At the IIML, Janice spent a morning taking the MA Page cohort further into her working practice, under the theme 'fiction is the lie that tells the truth.' She talked about 'thinking long' when writing a novel, and the novel as a form that brings several ideas together: 'writing a novel is not writing life; it's constructing a philosophy.' She approaches her remarkable stream of consciousness style almost as a form of acting, working to get under her characters' skin and feeling what they will be feeling as she is at the keyboard.
The afternoon took the form of a workshop focusing on mood, beginning with music and studying the opening pages from classics such as Therese Raquin, Madame Bovary, Metamorphosis and The Prime of Miss Jean Brodie. The students worked on close readings, looking at what kinds of moods, information and reader expectations were being established through both the language and subtext. Janice then took the class through an exercise creating a sense of place working with memory, attention to detail and atmosphere. She urged the students not to edit their characters for 'acceptability' but to look for the layers of presentation, social mask and self.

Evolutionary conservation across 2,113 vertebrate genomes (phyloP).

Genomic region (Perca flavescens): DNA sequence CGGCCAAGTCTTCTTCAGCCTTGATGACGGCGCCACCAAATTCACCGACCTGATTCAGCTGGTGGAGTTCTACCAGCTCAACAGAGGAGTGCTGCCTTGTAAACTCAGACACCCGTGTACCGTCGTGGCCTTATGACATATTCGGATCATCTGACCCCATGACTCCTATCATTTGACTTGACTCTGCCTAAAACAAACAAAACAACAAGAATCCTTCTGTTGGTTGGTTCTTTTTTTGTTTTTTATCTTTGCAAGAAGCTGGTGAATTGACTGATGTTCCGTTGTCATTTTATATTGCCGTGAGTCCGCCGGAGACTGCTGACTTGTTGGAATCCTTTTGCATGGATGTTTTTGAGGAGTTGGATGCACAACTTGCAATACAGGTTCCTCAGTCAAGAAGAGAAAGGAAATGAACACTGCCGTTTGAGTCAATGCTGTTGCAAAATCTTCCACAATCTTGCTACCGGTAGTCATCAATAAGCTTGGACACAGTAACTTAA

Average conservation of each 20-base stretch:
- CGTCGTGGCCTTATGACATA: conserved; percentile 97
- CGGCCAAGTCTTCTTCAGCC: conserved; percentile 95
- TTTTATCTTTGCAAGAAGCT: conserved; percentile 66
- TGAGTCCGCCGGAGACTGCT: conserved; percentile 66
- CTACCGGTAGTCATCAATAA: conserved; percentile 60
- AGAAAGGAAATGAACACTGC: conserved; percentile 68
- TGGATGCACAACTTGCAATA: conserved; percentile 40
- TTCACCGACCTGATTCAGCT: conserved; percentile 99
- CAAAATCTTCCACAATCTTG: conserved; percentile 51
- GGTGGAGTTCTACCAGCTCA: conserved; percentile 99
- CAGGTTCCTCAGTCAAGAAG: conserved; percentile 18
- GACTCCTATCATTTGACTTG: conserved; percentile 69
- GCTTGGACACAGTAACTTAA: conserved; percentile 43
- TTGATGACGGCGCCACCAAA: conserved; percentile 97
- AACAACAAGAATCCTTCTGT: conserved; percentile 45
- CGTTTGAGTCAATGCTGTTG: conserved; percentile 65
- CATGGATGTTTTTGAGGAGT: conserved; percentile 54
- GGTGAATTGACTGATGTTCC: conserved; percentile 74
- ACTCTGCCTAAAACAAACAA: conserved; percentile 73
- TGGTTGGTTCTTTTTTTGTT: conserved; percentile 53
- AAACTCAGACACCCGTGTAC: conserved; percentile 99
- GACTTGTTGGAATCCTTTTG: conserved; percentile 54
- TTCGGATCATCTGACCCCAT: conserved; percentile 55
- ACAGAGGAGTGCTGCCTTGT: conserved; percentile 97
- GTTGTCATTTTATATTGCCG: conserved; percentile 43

'Guillermo has quite literally changed the way motion pictures are made.' Walter Parkes, Producer (The Burning Plain, Minority Report, Gladiator)
Guillermo Arriaga is a world-renowned Mexican author, screenwriter, director and producer. He has written three novels: The Guillotine Squad (1991), A Sweet Scent Of Death (1994) and The Night Buffalo (1999) along with one book of short stories: 201 Return. His work as a screenwriter has been described as among the most revolutionary and interesting in world cinema.